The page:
Volunteers clean the grounds of 626 W. Buffalo St. Right: The exterior of 626 W. Buffalo St.

Coming back into society out of a cycle of incarceration or addiction isn’t something easily done alone. According to most modern research, it requires support and a roof over one’s head, a slew of transitional services that, in many communities, is a missing part of the housing equation.

After years of dreaming and several years of planning, Opportunities, Alternatives And Resources of Tompkins County – a local inmate advocacy organization – is building what they hope will serve toward filling at least part of this gap at 626 West Buffalo Street, working to turn an old apartment house into a place where former inmates and addicts can rebuild their lives in an environment built for success.

On Saturday, a small group of volunteers were on the property picking up brush and beginning renovations on the house which, in the coming months, will soon be not only a sober home to four transitioning individuals, but additional office space for the organization’s various advocacy efforts and a 17’ by 30’ community “clubhouse” to be used for programs like Alcoholics Anonymous, Narcotics Anonymous, OAR’s college-prep programming and a number of other services needed to help people in need break the cycle of dependency and delinquency.

The home, which will be funded through $60,000 in county housing funds and OAR’s own, modest coffers, will be open and operating sometime this year, depending on when the work gets done.

“I’ve been waiting years for this,” OAR’s director, Deborah Dietrich, said, smiling amidst the flurry of activity around her. “We’ve been seeing how the lack of stable housing, substandard housing, is a huge barrier to turning your life around. And we’ve known that for almost a decade. So finally we’ll see if taking away that barrier makes for more success.”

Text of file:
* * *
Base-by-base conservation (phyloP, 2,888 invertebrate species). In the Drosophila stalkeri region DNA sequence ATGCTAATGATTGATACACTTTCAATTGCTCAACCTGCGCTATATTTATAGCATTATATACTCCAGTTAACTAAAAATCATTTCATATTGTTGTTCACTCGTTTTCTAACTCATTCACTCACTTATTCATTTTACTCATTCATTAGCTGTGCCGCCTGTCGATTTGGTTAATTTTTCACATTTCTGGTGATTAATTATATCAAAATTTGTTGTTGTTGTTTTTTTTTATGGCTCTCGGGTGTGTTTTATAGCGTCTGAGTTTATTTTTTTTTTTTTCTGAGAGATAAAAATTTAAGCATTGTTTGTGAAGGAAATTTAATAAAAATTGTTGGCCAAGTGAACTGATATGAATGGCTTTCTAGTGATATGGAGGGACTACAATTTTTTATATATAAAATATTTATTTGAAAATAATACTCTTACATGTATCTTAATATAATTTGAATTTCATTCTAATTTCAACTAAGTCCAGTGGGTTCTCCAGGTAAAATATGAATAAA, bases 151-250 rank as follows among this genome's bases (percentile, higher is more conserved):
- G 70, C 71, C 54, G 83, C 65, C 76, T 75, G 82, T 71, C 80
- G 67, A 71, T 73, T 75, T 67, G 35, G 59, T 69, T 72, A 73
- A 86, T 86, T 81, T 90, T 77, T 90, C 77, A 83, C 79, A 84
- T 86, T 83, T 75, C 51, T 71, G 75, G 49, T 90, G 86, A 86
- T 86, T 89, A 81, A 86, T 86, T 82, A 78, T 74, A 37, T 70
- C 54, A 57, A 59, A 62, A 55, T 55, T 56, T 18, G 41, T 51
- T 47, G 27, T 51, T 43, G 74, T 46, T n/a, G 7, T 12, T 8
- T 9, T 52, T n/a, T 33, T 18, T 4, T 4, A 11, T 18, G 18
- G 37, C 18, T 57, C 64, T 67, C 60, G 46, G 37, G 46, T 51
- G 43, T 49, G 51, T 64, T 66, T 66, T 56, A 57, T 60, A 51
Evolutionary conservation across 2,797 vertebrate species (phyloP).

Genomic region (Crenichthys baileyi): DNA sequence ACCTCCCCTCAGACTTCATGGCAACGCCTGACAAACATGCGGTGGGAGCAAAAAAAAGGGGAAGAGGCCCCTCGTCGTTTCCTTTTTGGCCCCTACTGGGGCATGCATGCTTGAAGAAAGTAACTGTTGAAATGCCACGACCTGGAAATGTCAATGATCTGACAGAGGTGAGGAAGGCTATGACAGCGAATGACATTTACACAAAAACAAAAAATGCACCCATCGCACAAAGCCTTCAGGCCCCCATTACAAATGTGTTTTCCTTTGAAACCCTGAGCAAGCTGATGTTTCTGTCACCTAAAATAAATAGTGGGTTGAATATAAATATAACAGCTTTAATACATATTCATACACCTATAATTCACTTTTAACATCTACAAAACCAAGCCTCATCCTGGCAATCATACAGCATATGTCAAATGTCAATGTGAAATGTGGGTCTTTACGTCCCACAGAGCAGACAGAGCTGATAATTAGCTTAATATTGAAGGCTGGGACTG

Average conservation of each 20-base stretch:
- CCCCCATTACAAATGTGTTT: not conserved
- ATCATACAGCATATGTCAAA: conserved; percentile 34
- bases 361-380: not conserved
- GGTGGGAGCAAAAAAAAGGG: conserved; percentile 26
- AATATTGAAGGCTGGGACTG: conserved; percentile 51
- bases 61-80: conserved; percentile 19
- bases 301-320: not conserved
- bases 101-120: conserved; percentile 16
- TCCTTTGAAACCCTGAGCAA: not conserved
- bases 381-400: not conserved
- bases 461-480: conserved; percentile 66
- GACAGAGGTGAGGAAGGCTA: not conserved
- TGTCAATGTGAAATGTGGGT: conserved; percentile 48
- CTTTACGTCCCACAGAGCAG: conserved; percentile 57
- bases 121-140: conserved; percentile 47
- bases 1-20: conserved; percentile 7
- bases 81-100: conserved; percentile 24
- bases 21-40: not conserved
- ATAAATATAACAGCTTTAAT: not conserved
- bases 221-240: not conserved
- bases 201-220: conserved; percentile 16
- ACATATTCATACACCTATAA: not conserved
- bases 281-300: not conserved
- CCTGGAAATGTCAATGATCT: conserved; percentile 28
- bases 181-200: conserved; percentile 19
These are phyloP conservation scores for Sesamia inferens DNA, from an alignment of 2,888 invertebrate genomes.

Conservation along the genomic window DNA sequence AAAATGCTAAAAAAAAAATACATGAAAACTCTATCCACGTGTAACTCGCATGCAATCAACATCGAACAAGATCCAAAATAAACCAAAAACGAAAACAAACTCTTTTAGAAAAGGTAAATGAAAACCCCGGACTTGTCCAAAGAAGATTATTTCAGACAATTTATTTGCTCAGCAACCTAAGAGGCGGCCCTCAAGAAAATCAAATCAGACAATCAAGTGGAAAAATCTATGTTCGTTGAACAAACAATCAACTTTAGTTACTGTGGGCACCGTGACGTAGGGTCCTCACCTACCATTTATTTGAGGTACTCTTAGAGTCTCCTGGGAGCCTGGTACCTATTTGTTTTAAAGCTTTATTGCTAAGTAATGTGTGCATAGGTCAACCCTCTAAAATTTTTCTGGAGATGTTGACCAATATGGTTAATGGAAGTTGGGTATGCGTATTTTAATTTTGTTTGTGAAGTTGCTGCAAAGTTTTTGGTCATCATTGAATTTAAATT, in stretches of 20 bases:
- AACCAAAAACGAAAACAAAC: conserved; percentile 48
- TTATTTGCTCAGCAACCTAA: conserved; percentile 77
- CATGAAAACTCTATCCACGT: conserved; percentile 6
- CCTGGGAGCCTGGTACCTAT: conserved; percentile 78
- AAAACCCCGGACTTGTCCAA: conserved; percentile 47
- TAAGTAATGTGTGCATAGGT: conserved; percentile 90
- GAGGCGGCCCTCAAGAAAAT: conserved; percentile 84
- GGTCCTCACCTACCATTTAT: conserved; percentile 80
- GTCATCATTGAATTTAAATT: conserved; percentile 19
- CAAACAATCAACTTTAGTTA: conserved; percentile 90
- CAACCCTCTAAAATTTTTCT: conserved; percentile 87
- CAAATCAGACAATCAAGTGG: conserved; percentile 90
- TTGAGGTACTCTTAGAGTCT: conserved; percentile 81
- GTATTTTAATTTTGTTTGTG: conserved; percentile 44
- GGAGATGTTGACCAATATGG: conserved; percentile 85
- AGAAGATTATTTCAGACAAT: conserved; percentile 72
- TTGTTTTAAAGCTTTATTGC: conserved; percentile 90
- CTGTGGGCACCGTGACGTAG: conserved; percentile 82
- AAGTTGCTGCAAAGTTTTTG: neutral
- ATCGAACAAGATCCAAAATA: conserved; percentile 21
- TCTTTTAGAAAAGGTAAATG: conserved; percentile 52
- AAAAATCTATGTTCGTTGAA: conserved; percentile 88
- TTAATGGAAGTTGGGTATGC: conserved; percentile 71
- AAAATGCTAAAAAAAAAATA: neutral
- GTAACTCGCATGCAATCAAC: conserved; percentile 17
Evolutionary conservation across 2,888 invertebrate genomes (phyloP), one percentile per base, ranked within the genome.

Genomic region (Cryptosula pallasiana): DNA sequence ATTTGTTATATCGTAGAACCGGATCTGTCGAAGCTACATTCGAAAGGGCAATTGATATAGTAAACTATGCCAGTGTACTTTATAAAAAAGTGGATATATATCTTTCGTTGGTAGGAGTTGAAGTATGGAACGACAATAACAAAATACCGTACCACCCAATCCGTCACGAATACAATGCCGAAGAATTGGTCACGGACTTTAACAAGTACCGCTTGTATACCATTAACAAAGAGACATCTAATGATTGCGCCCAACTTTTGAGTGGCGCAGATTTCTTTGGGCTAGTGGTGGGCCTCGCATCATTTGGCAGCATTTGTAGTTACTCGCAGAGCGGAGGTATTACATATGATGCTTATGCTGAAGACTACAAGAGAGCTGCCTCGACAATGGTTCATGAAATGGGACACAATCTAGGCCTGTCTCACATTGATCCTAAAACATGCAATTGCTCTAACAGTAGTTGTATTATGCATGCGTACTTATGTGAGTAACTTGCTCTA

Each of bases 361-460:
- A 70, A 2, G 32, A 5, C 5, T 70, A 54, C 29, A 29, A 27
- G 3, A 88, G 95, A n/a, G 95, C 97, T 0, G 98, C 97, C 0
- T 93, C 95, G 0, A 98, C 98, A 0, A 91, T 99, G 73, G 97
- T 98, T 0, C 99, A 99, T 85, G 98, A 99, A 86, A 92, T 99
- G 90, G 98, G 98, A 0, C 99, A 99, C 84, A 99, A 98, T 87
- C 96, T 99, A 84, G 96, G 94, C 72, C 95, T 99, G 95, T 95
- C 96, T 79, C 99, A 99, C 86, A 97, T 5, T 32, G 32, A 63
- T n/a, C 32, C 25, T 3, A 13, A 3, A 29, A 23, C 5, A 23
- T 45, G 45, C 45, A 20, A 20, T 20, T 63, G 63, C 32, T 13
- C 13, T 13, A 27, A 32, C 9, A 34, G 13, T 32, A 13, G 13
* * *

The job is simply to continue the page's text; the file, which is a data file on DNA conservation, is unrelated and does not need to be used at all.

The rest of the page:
For the past five years, Dietrich has been traveling from seminar to seminar, compiling the best concepts from transitional housing programs from around the country in an effort to create the image of what she pictures the ideal home to be. With the help of volunteer Frank Brittain – whose background in drug counseling is extensive – the organization will develop a suite of individualized programming to create an on-the-ground, one-on-one approach to reentry, offering opportunities either to train for a job or go back to school all while overcoming their personal issues in a safe, sober environment free of the negative influence of life on the streets. 

“This is a ‘create community’ reentry program,” Brittain said. “...the program is based around personal discipline and self-intention. It’s intended to make sure you’re making these changes for yourself. The concept is to take people from a cycle of treatment centers to the streets to the jail, to find what those people are missing in their lives that keeps them from a comfortable life, and identify the skills they need and help them build those up.”

The home will be fully-staffed, a venue not just for the individual growth of those four individuals but also for the greater community, helping to guide those looking to break their own cycles. It’s a modest start, and though the neighbors have been spoken to and Dietrich plans to host monthly meetings over desert between residents and the neighborhood to fully immerse the home into the community, she acknowledges that this bold first step is one carrying some degree of uncertainty, and will likely be tweaked as time goes on.

“I think it’s an experiment,” said Dietrich. “We’re minimizing risk the best way we can.”

“We’re trying to make sure this isn’t separate from the community. It’s an idealistic, dreamer’s notion sure, but we’ll see how it works.”

 

 

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